Now we are told that Hispanics are the largest minority group. Now we are told, by a Supreme Court consisting almost entirely of Republican appointees, that consenting adults do not need the consent of the government. If there is a real American people outside of the Constitution, will these people integrate this next wave? Will they stand by idly if they feel they are being outvoted, if they feel that the Constitution irretrievably does not reflect their values? Do these American people believe that easy absorption into the American people is a fundamental part of being an American (so that my argument collapses on itself)? Have we already absorbed these populations? Are they all now Americans by common consent?

Another way of looking at it is to say that secession (leading to the Civil War) became the only option once the Southern states realized that they had permanently lost their ability to control the Federal government on the slavery question. Southerners did not want states rights. They wanted Federal control.

We may be at the beginning of an equally damaging rear guard action of those who believe that the Constitution was made for the benefit of a certain kind of person, and a certain kind of person only. They think that if the Constitution no longer serves them, the government ought to be shut down. They tried it before. They’ll try it again.

One big difference between movement conservatism and those states that seceded from the Union is the reaction of the opposition. During the 19th century, it was understood by everyone that there was a philosophical point where a state would exercise its right to secede. People voting for Abraham Lincoln might not have really believed that the South would secede, but they were aware of the threat. The theory of the state’s right to secede was well understood, had been tossed back and forth for about 50 years, and people had strong feelings about it both ways.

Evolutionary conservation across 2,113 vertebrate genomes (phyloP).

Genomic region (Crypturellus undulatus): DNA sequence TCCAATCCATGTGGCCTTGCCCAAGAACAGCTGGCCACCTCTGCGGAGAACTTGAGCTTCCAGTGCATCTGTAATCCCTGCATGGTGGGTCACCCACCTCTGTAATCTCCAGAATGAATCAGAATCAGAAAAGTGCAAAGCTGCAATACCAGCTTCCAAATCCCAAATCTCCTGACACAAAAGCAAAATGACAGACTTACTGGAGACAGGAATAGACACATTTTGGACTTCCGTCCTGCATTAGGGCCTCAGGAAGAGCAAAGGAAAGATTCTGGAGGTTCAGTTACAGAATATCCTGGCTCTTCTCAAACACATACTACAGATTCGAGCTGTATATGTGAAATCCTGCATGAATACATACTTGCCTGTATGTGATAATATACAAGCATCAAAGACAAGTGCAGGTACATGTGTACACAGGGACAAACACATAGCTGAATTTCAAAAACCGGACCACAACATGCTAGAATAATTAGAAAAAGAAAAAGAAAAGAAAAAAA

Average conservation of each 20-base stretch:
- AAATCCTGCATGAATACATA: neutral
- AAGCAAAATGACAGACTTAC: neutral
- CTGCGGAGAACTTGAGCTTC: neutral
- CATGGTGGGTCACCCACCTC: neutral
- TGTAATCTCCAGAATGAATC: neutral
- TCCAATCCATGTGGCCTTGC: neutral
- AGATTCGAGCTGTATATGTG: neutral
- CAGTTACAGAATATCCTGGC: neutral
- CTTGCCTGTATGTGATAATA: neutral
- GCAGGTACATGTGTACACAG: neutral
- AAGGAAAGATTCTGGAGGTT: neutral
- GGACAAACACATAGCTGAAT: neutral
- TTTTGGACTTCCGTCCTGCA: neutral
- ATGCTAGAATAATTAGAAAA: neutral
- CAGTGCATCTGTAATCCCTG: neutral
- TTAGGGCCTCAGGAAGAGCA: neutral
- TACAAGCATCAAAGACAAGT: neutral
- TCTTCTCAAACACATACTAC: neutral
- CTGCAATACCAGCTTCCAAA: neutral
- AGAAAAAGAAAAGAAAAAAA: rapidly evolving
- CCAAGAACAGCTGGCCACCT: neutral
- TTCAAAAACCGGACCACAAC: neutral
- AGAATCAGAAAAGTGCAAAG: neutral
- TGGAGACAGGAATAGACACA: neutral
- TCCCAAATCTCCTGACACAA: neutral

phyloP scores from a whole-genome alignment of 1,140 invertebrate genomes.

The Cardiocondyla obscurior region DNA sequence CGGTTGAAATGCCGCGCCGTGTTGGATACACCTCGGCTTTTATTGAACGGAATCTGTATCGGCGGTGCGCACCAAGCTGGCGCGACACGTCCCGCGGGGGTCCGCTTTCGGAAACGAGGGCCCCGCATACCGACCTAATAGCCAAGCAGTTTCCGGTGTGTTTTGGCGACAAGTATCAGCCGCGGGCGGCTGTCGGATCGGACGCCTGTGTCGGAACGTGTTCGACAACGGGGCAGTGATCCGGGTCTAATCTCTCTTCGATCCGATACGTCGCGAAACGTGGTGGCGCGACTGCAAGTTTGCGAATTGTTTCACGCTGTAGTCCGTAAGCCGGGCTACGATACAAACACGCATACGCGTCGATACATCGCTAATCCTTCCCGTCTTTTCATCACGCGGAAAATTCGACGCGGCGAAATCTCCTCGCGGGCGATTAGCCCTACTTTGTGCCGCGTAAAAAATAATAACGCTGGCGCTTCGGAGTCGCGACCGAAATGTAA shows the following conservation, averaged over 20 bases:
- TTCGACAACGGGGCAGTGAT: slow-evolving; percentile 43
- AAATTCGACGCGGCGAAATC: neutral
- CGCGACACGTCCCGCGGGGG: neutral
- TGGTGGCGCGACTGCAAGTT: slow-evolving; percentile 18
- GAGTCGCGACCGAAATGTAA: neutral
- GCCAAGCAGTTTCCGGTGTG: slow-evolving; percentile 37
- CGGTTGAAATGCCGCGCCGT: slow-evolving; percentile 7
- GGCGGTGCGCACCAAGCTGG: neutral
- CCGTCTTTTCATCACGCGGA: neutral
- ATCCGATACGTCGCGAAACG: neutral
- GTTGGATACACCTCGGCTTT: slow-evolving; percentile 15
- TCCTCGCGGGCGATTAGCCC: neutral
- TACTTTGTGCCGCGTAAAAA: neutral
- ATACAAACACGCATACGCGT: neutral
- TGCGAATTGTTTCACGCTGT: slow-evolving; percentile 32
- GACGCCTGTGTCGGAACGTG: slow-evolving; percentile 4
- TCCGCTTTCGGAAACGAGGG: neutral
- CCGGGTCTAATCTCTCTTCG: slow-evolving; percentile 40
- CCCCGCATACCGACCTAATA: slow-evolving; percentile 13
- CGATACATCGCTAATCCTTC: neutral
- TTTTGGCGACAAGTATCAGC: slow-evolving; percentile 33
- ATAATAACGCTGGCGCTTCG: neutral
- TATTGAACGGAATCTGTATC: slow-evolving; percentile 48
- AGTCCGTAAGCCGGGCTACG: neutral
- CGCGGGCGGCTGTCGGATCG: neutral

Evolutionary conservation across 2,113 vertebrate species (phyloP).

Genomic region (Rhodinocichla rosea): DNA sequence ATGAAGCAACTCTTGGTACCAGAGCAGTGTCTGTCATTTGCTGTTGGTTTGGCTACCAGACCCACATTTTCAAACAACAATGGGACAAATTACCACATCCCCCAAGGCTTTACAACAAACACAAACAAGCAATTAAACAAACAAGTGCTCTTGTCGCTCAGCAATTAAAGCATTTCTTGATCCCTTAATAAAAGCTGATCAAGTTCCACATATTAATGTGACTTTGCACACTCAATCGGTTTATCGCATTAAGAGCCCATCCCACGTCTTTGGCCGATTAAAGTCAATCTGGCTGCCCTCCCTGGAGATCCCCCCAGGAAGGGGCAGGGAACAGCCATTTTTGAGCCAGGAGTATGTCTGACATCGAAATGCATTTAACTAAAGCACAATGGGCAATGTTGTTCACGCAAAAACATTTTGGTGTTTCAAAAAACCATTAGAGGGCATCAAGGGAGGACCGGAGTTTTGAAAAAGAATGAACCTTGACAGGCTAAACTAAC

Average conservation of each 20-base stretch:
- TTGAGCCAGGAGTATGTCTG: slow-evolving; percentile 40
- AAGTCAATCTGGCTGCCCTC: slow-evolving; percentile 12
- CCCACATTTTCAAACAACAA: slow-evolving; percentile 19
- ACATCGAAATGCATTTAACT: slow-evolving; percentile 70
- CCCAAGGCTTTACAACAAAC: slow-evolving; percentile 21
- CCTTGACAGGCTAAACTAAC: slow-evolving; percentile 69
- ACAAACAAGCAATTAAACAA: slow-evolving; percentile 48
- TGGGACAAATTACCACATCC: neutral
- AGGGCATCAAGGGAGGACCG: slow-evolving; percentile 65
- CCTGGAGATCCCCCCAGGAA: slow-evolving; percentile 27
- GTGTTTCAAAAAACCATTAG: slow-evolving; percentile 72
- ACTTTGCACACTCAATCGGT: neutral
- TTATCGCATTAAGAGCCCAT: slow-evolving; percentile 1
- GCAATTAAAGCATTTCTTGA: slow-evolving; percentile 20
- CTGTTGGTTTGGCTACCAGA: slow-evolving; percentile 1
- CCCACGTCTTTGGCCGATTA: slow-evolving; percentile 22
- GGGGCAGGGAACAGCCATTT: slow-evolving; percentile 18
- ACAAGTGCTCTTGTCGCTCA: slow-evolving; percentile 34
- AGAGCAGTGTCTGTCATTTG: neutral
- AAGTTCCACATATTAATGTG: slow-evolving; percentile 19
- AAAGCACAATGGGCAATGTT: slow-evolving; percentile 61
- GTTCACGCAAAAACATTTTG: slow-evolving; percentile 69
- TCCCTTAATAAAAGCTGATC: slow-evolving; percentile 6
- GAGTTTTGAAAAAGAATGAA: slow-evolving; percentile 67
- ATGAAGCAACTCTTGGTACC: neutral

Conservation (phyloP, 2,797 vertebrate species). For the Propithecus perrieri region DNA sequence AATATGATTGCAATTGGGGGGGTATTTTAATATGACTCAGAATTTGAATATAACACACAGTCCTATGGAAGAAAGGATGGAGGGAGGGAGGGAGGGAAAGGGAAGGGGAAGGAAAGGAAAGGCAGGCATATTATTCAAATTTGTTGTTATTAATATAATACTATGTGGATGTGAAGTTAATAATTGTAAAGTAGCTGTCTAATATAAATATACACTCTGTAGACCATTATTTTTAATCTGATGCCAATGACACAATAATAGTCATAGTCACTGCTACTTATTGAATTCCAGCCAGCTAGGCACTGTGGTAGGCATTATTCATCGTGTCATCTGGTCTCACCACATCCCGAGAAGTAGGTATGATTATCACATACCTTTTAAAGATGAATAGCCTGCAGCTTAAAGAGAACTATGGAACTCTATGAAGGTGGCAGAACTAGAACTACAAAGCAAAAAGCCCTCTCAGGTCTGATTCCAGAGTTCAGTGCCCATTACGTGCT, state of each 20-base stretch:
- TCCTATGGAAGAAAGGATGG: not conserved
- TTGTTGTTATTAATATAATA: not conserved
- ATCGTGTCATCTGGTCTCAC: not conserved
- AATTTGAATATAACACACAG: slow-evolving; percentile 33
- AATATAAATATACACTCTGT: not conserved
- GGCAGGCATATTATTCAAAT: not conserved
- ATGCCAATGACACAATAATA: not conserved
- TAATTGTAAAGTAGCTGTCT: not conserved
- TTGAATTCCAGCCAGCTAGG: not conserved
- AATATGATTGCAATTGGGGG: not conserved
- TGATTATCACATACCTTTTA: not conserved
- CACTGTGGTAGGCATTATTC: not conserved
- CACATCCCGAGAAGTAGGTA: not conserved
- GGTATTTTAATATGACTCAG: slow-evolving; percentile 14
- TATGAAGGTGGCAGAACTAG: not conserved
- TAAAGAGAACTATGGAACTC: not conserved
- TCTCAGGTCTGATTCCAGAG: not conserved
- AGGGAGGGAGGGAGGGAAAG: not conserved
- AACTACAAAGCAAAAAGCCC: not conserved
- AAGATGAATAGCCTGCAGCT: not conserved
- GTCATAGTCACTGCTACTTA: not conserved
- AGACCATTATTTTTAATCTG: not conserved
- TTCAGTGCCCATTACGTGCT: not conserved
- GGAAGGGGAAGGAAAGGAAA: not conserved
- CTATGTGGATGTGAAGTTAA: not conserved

Newt Gingrich and the Republicans attempted to close the government down. They had the power to do that, but not the power to consolidate the gain. At the time, the press made it sound as if the Republicans were concerned about the size of the government, or the level of taxation. However, anyone who is looking understands that Newt Gingrich was upset at the idea of a government that could not be manipulated by people like him. There is a lot of high flying talk to Newt, but is it all just a fancy way of dressing up resentment that great granddaddy Gingrich lost the Civil War? I have no idea.

People now wish to close the government down (to reverse the result of the Civil War?), and to do so in such a way that we like it. Cut taxes, wait for a fiscal crisis, then contend that the government cannot operate under the circumstances. I do not think I misstate people like Tom DeLay and Grover Norquist when I attribute this strategy to them. (Where is Karl Rove on this?) Norquist has been very straightforward about it. The so-called liberal media is not listening. Notwithstanding all of the channels on premium cable, it appears that the Gingrich revolution will not be televised.